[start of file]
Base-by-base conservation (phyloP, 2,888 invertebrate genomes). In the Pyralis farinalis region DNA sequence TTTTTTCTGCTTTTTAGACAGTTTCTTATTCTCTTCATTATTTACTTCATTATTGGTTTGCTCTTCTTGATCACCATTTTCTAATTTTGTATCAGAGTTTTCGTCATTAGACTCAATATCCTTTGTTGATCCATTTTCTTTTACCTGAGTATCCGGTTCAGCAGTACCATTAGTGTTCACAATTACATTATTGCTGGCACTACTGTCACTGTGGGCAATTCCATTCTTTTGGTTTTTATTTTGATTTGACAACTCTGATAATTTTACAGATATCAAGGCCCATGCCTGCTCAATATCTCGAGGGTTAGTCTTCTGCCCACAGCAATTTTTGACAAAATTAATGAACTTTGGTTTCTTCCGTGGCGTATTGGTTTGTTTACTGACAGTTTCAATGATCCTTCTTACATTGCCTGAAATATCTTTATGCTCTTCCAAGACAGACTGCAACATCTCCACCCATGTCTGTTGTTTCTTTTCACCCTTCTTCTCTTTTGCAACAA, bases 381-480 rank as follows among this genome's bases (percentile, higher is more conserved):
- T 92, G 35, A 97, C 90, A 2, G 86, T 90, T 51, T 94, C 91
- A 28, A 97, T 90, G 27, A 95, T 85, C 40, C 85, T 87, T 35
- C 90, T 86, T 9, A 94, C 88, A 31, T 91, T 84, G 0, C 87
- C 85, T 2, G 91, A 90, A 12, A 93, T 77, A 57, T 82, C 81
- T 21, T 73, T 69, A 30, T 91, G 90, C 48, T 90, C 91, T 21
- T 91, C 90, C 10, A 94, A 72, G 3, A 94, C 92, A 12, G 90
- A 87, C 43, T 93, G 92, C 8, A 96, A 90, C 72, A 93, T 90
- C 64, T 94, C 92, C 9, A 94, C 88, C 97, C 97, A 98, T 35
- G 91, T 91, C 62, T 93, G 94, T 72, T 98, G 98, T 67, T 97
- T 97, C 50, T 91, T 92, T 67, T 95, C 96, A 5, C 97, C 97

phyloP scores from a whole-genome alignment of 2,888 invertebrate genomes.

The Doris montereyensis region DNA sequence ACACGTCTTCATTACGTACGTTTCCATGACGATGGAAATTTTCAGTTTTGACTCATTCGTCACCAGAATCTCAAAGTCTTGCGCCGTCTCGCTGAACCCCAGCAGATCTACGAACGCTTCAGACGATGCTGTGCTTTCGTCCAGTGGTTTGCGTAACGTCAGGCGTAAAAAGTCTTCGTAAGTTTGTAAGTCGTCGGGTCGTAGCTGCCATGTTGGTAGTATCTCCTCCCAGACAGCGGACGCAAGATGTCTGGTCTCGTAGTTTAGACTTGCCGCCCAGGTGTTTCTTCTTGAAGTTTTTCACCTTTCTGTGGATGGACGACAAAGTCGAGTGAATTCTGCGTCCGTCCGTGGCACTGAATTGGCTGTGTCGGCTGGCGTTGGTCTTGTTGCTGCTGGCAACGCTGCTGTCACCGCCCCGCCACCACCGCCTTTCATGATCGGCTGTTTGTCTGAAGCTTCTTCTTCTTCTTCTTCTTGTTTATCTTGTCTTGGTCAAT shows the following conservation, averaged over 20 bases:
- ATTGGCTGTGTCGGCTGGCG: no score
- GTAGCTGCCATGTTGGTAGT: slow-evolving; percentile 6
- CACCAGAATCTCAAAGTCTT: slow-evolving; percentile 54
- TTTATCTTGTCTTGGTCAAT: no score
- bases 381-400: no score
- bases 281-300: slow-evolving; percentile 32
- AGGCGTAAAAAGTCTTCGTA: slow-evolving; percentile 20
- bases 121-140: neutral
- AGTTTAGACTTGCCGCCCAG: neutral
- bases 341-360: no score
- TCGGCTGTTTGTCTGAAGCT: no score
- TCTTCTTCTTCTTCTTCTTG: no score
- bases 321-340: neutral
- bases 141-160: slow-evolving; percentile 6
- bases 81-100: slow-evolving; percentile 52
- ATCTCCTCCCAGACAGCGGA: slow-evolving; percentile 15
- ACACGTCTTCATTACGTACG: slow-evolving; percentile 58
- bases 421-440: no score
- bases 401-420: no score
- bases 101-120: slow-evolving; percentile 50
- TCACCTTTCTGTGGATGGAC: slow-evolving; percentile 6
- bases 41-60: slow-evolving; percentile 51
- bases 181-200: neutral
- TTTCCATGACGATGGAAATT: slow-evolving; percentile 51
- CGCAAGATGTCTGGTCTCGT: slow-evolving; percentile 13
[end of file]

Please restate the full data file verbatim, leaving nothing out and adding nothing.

Base-by-base conservation (phyloP, 2,888 invertebrate genomes). In the Pyralis farinalis region DNA sequence TTTTTTCTGCTTTTTAGACAGTTTCTTATTCTCTTCATTATTTACTTCATTATTGGTTTGCTCTTCTTGATCACCATTTTCTAATTTTGTATCAGAGTTTTCGTCATTAGACTCAATATCCTTTGTTGATCCATTTTCTTTTACCTGAGTATCCGGTTCAGCAGTACCATTAGTGTTCACAATTACATTATTGCTGGCACTACTGTCACTGTGGGCAATTCCATTCTTTTGGTTTTTATTTTGATTTGACAACTCTGATAATTTTACAGATATCAAGGCCCATGCCTGCTCAATATCTCGAGGGTTAGTCTTCTGCCCACAGCAATTTTTGACAAAATTAATGAACTTTGGTTTCTTCCGTGGCGTATTGGTTTGTTTACTGACAGTTTCAATGATCCTTCTTACATTGCCTGAAATATCTTTATGCTCTTCCAAGACAGACTGCAACATCTCCACCCATGTCTGTTGTTTCTTTTCACCCTTCTTCTCTTTTGCAACAA, bases 381-480 rank as follows among this genome's bases (percentile, higher is more conserved):
- T 92, G 35, A 97, C 90, A 2, G 86, T 90, T 51, T 94, C 91
- A 28, A 97, T 90, G 27, A 95, T 85, C 40, C 85, T 87, T 35
- C 90, T 86, T 9, A 94, C 88, A 31, T 91, T 84, G 0, C 87
- C 85, T 2, G 91, A 90, A 12, A 93, T 77, A 57, T 82, C 81
- T 21, T 73, T 69, A 30, T 91, G 90, C 48, T 90, C 91, T 21
- T 91, C 90, C 10, A 94, A 72, G 3, A 94, C 92, A 12, G 90
- A 87, C 43, T 93, G 92, C 8, A 96, A 90, C 72, A 93, T 90
- C 64, T 94, C 92, C 9, A 94, C 88, C 97, C 97, A 98, T 35
- G 91, T 91, C 62, T 93, G 94, T 72, T 98, G 98, T 67, T 97
- T 97, C 50, T 91, T 92, T 67, T 95, C 96, A 5, C 97, C 97

phyloP scores from a whole-genome alignment of 2,888 invertebrate genomes.

The Doris montereyensis region DNA sequence ACACGTCTTCATTACGTACGTTTCCATGACGATGGAAATTTTCAGTTTTGACTCATTCGTCACCAGAATCTCAAAGTCTTGCGCCGTCTCGCTGAACCCCAGCAGATCTACGAACGCTTCAGACGATGCTGTGCTTTCGTCCAGTGGTTTGCGTAACGTCAGGCGTAAAAAGTCTTCGTAAGTTTGTAAGTCGTCGGGTCGTAGCTGCCATGTTGGTAGTATCTCCTCCCAGACAGCGGACGCAAGATGTCTGGTCTCGTAGTTTAGACTTGCCGCCCAGGTGTTTCTTCTTGAAGTTTTTCACCTTTCTGTGGATGGACGACAAAGTCGAGTGAATTCTGCGTCCGTCCGTGGCACTGAATTGGCTGTGTCGGCTGGCGTTGGTCTTGTTGCTGCTGGCAACGCTGCTGTCACCGCCCCGCCACCACCGCCTTTCATGATCGGCTGTTTGTCTGAAGCTTCTTCTTCTTCTTCTTCTTGTTTATCTTGTCTTGGTCAAT shows the following conservation, averaged over 20 bases:
- ATTGGCTGTGTCGGCTGGCG: no score
- GTAGCTGCCATGTTGGTAGT: slow-evolving; percentile 6
- CACCAGAATCTCAAAGTCTT: slow-evolving; percentile 54
- TTTATCTTGTCTTGGTCAAT: no score
- bases 381-400: no score
- bases 281-300: slow-evolving; percentile 32
- AGGCGTAAAAAGTCTTCGTA: slow-evolving; percentile 20
- bases 121-140: neutral
- AGTTTAGACTTGCCGCCCAG: neutral
- bases 341-360: no score
- TCGGCTGTTTGTCTGAAGCT: no score
- TCTTCTTCTTCTTCTTCTTG: no score
- bases 321-340: neutral
- bases 141-160: slow-evolving; percentile 6
- bases 81-100: slow-evolving; percentile 52
- ATCTCCTCCCAGACAGCGGA: slow-evolving; percentile 15
- ACACGTCTTCATTACGTACG: slow-evolving; percentile 58
- bases 421-440: no score
- bases 401-420: no score
- bases 101-120: slow-evolving; percentile 50
- TCACCTTTCTGTGGATGGAC: slow-evolving; percentile 6
- bases 41-60: slow-evolving; percentile 51
- bases 181-200: neutral
- TTTCCATGACGATGGAAATT: slow-evolving; percentile 51
- CGCAAGATGTCTGGTCTCGT: slow-evolving; percentile 13